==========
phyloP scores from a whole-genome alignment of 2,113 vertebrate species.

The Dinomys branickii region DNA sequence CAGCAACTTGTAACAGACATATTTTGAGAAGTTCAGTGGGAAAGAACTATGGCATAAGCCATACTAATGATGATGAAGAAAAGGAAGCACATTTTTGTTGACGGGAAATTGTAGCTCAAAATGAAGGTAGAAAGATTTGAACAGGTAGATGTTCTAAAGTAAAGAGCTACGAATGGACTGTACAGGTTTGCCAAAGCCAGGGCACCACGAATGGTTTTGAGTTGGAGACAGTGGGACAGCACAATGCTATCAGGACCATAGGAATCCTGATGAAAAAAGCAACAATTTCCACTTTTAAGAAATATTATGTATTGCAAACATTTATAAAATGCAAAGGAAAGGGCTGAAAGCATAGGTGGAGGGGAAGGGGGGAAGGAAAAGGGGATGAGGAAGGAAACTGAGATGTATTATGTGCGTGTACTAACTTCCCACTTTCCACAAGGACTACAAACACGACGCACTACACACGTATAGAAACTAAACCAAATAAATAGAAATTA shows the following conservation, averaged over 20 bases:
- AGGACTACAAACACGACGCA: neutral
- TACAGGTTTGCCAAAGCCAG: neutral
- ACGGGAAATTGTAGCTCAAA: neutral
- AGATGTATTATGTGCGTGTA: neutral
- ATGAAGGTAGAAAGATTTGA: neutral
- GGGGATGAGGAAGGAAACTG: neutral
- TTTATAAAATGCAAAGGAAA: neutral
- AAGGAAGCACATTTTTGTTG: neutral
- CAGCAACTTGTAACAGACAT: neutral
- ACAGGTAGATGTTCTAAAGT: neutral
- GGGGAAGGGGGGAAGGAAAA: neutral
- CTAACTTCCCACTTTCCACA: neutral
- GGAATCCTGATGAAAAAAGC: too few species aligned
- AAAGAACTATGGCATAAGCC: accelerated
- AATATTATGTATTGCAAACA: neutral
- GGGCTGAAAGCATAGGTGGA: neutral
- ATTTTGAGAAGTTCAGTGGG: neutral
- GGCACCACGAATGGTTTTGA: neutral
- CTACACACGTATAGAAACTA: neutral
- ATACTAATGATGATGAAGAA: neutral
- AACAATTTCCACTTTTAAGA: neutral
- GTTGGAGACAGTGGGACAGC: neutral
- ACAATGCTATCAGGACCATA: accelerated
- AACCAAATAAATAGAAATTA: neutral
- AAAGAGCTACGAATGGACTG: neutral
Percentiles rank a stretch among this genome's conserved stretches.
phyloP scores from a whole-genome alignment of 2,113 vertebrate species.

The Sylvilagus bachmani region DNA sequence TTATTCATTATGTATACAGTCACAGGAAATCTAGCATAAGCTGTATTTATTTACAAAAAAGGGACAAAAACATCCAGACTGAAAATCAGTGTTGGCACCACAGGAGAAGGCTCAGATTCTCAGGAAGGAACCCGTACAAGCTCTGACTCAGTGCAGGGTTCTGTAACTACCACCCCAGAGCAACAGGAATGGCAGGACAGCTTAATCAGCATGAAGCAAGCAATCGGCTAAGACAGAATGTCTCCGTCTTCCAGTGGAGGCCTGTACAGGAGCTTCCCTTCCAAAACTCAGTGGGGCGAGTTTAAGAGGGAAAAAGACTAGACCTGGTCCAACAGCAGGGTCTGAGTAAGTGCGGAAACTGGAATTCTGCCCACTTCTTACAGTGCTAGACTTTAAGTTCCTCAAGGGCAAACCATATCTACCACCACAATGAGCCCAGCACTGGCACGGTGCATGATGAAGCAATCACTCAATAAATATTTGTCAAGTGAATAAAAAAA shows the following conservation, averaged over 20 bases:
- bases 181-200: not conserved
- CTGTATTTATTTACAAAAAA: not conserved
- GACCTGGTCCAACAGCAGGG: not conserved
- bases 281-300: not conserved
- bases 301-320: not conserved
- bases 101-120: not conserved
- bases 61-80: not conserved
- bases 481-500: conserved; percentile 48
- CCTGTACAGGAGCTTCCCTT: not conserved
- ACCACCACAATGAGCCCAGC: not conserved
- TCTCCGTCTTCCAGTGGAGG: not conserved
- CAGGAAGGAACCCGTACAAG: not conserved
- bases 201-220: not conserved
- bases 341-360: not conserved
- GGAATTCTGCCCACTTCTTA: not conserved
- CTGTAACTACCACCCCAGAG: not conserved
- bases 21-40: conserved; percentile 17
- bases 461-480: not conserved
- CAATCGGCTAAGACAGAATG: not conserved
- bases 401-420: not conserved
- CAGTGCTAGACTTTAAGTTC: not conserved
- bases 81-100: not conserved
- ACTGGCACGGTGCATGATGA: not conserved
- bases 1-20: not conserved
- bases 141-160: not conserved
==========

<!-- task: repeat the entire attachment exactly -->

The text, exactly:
phyloP scores from a whole-genome alignment of 2,113 vertebrate species.

The Dinomys branickii region DNA sequence CAGCAACTTGTAACAGACATATTTTGAGAAGTTCAGTGGGAAAGAACTATGGCATAAGCCATACTAATGATGATGAAGAAAAGGAAGCACATTTTTGTTGACGGGAAATTGTAGCTCAAAATGAAGGTAGAAAGATTTGAACAGGTAGATGTTCTAAAGTAAAGAGCTACGAATGGACTGTACAGGTTTGCCAAAGCCAGGGCACCACGAATGGTTTTGAGTTGGAGACAGTGGGACAGCACAATGCTATCAGGACCATAGGAATCCTGATGAAAAAAGCAACAATTTCCACTTTTAAGAAATATTATGTATTGCAAACATTTATAAAATGCAAAGGAAAGGGCTGAAAGCATAGGTGGAGGGGAAGGGGGGAAGGAAAAGGGGATGAGGAAGGAAACTGAGATGTATTATGTGCGTGTACTAACTTCCCACTTTCCACAAGGACTACAAACACGACGCACTACACACGTATAGAAACTAAACCAAATAAATAGAAATTA shows the following conservation, averaged over 20 bases:
- AGGACTACAAACACGACGCA: neutral
- TACAGGTTTGCCAAAGCCAG: neutral
- ACGGGAAATTGTAGCTCAAA: neutral
- AGATGTATTATGTGCGTGTA: neutral
- ATGAAGGTAGAAAGATTTGA: neutral
- GGGGATGAGGAAGGAAACTG: neutral
- TTTATAAAATGCAAAGGAAA: neutral
- AAGGAAGCACATTTTTGTTG: neutral
- CAGCAACTTGTAACAGACAT: neutral
- ACAGGTAGATGTTCTAAAGT: neutral
- GGGGAAGGGGGGAAGGAAAA: neutral
- CTAACTTCCCACTTTCCACA: neutral
- GGAATCCTGATGAAAAAAGC: too few species aligned
- AAAGAACTATGGCATAAGCC: accelerated
- AATATTATGTATTGCAAACA: neutral
- GGGCTGAAAGCATAGGTGGA: neutral
- ATTTTGAGAAGTTCAGTGGG: neutral
- GGCACCACGAATGGTTTTGA: neutral
- CTACACACGTATAGAAACTA: neutral
- ATACTAATGATGATGAAGAA: neutral
- AACAATTTCCACTTTTAAGA: neutral
- GTTGGAGACAGTGGGACAGC: neutral
- ACAATGCTATCAGGACCATA: accelerated
- AACCAAATAAATAGAAATTA: neutral
- AAAGAGCTACGAATGGACTG: neutral
Percentiles rank a stretch among this genome's conserved stretches.
phyloP scores from a whole-genome alignment of 2,113 vertebrate species.

The Sylvilagus bachmani region DNA sequence TTATTCATTATGTATACAGTCACAGGAAATCTAGCATAAGCTGTATTTATTTACAAAAAAGGGACAAAAACATCCAGACTGAAAATCAGTGTTGGCACCACAGGAGAAGGCTCAGATTCTCAGGAAGGAACCCGTACAAGCTCTGACTCAGTGCAGGGTTCTGTAACTACCACCCCAGAGCAACAGGAATGGCAGGACAGCTTAATCAGCATGAAGCAAGCAATCGGCTAAGACAGAATGTCTCCGTCTTCCAGTGGAGGCCTGTACAGGAGCTTCCCTTCCAAAACTCAGTGGGGCGAGTTTAAGAGGGAAAAAGACTAGACCTGGTCCAACAGCAGGGTCTGAGTAAGTGCGGAAACTGGAATTCTGCCCACTTCTTACAGTGCTAGACTTTAAGTTCCTCAAGGGCAAACCATATCTACCACCACAATGAGCCCAGCACTGGCACGGTGCATGATGAAGCAATCACTCAATAAATATTTGTCAAGTGAATAAAAAAA shows the following conservation, averaged over 20 bases:
- bases 181-200: not conserved
- CTGTATTTATTTACAAAAAA: not conserved
- GACCTGGTCCAACAGCAGGG: not conserved
- bases 281-300: not conserved
- bases 301-320: not conserved
- bases 101-120: not conserved
- bases 61-80: not conserved
- bases 481-500: conserved; percentile 48
- CCTGTACAGGAGCTTCCCTT: not conserved
- ACCACCACAATGAGCCCAGC: not conserved
- TCTCCGTCTTCCAGTGGAGG: not conserved
- CAGGAAGGAACCCGTACAAG: not conserved
- bases 201-220: not conserved
- bases 341-360: not conserved
- GGAATTCTGCCCACTTCTTA: not conserved
- CTGTAACTACCACCCCAGAG: not conserved
- bases 21-40: conserved; percentile 17
- bases 461-480: not conserved
- CAATCGGCTAAGACAGAATG: not conserved
- bases 401-420: not conserved
- CAGTGCTAGACTTTAAGTTC: not conserved
- bases 81-100: not conserved
- ACTGGCACGGTGCATGATGA: not conserved
- bases 1-20: not conserved
- bases 141-160: not conserved